Golf is a game where you often cannot see where you might land. When you tee off you may not even be able to see the green and the flag. There are hazards along the way and you have to decide a strategy that minimises the risks and get your ball ever closer to the hole. Hitting the perfect shot is very rare. If you play well you will make par for the course.
Some shots are more difficult
At critical points you may well have to decide how much risk you should take.
Is it better to play a two shot strategy and be safe, or go with your driver and aim to be on the green in one, but run the risk of ending in a bunker off the fairway.
Inventory management has some very similar challenges. Perhaps the most difficult is handling the product that you only sell to one customer, but you sell a lot and you really want to continue what has generated a lot of profit in the past.
If you sell to many customers then it is much much easier. It is just like the short hole where you can see the pin, there is no wind and you hit a comfortable iron shot. Just swing and muscle memory does the rest.
However the rewards are probably not as high either. Everyone can make par.
How do you play the harder shots like a high volume to just one customer and make par more often, and even hit some birdies?
Making par more often
The first thing to understand is the lie of the land. Why might this be a risky play? If you are only selling to one customer and they only use it on one piece of equipment that may well be decommissioned at the end of a mine's life or on completion of a project then that could well raise your risks of being left stuck in a trap.
On the other hand if you know when a project is about to be complete then you will find it much easier to manage your risk. Information can save you.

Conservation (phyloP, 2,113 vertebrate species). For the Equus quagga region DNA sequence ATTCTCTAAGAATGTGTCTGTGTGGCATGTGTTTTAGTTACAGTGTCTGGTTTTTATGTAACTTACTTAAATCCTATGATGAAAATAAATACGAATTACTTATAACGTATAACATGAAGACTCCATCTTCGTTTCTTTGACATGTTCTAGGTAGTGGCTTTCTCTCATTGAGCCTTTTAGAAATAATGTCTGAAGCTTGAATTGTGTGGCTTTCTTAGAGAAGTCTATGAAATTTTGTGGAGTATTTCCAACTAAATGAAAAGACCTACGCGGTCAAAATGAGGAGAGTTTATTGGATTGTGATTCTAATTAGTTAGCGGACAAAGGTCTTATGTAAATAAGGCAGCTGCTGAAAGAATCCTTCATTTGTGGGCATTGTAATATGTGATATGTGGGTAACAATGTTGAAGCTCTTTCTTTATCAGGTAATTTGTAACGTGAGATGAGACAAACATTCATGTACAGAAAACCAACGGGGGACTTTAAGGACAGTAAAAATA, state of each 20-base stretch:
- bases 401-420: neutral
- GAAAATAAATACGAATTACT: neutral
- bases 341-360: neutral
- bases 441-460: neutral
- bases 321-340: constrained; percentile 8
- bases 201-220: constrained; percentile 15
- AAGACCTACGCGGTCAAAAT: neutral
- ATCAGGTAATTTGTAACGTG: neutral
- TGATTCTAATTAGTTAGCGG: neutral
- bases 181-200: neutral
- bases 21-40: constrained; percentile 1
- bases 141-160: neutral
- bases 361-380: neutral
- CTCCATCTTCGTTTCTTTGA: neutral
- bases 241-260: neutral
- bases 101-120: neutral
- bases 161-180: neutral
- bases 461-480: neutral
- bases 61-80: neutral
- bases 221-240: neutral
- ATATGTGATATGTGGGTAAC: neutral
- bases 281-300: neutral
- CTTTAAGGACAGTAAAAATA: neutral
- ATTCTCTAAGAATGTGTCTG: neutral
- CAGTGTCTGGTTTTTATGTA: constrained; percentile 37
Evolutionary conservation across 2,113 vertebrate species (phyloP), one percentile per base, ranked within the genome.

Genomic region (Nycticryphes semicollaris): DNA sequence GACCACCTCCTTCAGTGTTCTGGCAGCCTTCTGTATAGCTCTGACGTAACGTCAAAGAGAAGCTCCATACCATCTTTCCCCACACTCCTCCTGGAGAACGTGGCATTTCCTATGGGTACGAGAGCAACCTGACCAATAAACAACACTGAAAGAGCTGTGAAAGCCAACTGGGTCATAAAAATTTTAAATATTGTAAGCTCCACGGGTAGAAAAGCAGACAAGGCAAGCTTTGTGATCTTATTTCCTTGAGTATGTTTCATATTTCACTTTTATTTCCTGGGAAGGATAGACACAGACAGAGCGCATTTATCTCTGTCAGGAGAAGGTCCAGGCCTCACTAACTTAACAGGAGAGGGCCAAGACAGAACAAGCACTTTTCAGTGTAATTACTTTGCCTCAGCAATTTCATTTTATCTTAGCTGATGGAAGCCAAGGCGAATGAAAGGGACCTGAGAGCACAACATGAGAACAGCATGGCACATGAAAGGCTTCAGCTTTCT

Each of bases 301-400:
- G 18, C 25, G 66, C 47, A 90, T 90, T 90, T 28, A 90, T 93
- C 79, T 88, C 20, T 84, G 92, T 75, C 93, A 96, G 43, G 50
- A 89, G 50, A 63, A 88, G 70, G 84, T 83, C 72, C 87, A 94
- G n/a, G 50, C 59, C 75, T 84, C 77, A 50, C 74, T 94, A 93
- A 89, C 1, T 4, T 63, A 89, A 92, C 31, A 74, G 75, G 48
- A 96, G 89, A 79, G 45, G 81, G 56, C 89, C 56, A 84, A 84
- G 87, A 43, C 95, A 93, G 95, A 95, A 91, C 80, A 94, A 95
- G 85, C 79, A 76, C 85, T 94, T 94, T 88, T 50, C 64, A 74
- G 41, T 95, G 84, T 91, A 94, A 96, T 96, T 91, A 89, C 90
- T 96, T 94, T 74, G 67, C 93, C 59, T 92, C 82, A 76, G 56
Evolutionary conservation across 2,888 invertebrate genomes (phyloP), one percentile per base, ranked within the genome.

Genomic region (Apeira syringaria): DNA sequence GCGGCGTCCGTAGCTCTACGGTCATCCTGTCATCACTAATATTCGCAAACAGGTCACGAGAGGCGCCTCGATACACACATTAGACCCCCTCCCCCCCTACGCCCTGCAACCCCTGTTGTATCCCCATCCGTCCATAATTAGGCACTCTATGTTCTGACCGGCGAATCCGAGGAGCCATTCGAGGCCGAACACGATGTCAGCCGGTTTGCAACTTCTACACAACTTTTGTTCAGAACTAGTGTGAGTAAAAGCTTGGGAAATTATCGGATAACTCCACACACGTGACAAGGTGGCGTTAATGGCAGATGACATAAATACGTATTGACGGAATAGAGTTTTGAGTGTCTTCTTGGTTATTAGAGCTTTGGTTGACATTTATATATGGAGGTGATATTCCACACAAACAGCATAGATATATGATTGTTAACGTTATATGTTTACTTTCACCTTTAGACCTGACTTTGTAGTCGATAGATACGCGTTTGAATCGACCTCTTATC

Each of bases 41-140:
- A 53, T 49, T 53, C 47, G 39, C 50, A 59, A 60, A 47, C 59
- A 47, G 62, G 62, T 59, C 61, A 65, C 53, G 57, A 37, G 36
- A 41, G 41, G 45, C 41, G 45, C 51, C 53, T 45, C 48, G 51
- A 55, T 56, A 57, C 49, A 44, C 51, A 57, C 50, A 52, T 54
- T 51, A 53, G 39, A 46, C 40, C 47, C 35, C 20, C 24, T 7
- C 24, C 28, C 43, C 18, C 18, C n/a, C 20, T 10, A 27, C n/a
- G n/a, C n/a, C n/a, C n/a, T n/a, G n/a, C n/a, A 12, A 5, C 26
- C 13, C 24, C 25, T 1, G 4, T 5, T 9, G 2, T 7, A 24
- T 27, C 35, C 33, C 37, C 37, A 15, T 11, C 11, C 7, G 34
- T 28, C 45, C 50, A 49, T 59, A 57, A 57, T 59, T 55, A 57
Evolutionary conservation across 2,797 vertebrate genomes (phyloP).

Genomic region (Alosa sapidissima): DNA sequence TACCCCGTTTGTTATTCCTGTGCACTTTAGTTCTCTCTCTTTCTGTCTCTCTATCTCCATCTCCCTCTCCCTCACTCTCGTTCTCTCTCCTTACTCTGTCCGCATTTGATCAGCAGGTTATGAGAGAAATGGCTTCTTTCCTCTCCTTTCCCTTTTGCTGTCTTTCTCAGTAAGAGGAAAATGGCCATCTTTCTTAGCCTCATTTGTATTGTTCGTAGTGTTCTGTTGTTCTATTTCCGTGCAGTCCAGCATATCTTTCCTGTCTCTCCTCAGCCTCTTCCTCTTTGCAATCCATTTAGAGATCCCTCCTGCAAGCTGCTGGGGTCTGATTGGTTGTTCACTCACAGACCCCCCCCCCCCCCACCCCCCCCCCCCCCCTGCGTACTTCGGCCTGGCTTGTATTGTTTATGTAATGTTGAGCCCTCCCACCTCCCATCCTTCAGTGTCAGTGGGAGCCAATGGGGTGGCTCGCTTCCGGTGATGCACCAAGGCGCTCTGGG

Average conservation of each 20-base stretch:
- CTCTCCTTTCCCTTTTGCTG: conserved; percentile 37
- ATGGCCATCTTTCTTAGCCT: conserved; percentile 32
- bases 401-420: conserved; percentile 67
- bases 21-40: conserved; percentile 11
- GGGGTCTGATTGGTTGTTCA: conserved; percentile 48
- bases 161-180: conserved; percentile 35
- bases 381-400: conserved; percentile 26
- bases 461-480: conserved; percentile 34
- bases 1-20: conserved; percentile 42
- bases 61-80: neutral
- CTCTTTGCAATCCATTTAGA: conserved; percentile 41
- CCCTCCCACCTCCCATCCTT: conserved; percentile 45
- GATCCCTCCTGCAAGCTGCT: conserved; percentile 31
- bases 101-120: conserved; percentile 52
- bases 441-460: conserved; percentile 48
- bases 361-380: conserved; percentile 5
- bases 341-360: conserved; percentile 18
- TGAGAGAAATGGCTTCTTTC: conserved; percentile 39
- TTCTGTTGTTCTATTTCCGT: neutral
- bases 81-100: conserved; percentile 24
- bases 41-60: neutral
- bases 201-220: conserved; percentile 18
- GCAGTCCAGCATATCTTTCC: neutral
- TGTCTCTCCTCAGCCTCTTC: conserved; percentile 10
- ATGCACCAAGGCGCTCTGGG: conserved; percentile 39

However something like COVID19 is the sort of business disruption that is much harder to overcome as it can come out of the blue, like the sudden wind storm that interrupts the golf tournament. With appropriate scenario planning you can prepare for eventualities and react better.
The key message is information and preparation can certainly help frame the best response to the risks and challenges you might face.
Price the Risk
Whatever you do however it is important to recognise that there will always be some residual risk you just cannot manage through information or preparation. You cannot always see the 18th hole. You therefore need to include a provision for possible obsolescence and that could be 15-30%. In our experience the carrying cost on the really fast movers might well be say 20%, but on the very slow movers it may need to be 35%. That means you need a far higher gross margin for the slowest movers.
Manage and Share the risk
If your provisions have to be too high then maybe you need to have a conversation with your special customer along the following lines … "We have been supplying product X for several years now. It is important to us both. We want to make sure we have the stock so what are your plans …". There may even be merit in offering a discount for firm orders two months in advance or similar. Share the risk.
And maybe for the slow movers to very few customers you need to adopt a less aggressive service level to avoid over stocking. Hopefully you have the right sort of club in your golf bag to do this.
Know when to play differently
Our inventory planning system is run on auto-pilot by our customers, or at least that is what they try to do for as many products as possible – it helps their productivity.
Not wasting time on the easy decisions means that you have time to invest in relationships and high value decisions with uncertainty where needed.
Importantly review scores can help you prioritise where to spend your time. High volume, high value item = good. But high transaction count, but with only one customer ought to trigger an alarm … time to contact the rep or the customer and have a friendly chat about plans for that old piece of equipment. Some investment in the relationship on critical items that are unique to that relationship can help them and you.
And of course you don't want to get taken by surprise. A product can so easily have been a top performer but now is only used by one customer – time to play differently.
So in inventory management you can stay at the top of the leader board. You just need to pick the right shot to play at the right time with the right clubs and perhaps have some good coaching too.